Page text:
(Reuters) — Communications firm Vonage agreed to pay $100 million to resolve a Federal Trade Commission lawsuit that alleged it had failed to provide a simple method for customers to cancel their telephone services, court documents filed Thursday show.
Vonage, which was acquired by Ericsson earlier this year in a $6.2 billion deal, had created obstacles to deter and prevent customers from stopping recurring charges, the FTC said in a lawsuit and proposed settlement in U.S. District Court in New Jersey.
Neither Vonage nor Ericsson immediately responded to a request for comment.
“Since at least 2015, Vonage has failed to provide a simple method for customers to cancel their telephone services, employing a panoply of hurdles, sometimes referred to as ‘dark patterns,’ which compound to deter and prevent customers from stopping recurring charges,” the FTC said in its complaint. “Even when customers have managed to navigate Vonage’s process and have reached a live agent and canceled their accounts, in many instances, Vonage has continued to charge them without consent.”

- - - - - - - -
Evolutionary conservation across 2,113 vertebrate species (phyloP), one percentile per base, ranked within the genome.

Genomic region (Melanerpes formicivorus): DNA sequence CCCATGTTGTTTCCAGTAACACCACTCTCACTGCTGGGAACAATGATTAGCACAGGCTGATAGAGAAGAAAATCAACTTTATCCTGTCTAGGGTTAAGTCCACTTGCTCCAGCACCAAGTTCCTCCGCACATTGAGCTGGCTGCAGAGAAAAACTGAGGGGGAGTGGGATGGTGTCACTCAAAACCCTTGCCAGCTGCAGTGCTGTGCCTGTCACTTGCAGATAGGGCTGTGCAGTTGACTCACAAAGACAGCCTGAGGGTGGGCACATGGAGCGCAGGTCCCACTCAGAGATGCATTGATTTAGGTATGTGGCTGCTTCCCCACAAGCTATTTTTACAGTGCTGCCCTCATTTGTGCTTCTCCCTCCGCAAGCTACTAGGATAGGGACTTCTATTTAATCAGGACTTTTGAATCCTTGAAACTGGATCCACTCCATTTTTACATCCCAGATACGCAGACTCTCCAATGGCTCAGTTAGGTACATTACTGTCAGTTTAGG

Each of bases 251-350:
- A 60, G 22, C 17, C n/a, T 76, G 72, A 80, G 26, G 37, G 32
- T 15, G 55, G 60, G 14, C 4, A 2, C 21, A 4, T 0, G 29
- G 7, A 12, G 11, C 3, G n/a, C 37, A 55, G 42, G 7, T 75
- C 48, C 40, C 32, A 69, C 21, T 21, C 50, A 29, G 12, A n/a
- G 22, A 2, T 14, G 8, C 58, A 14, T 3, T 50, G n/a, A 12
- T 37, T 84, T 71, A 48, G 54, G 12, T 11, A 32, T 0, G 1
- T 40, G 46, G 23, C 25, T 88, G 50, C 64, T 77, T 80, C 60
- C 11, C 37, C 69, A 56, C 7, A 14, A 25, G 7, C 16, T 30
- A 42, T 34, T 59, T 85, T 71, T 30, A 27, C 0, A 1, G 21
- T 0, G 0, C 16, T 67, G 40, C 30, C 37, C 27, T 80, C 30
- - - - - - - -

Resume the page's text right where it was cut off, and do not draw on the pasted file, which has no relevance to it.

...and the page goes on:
In addition to the financial settlement, the company agreed to offer clear disclosures about any recurring charges and to offer a simple method to stop any recurring charge or avoid increased charges, according to a court document.
It also requires that if a consumer signed up for a service on the phone or via a mobile phone application to use that same method to cancel the service, the document said.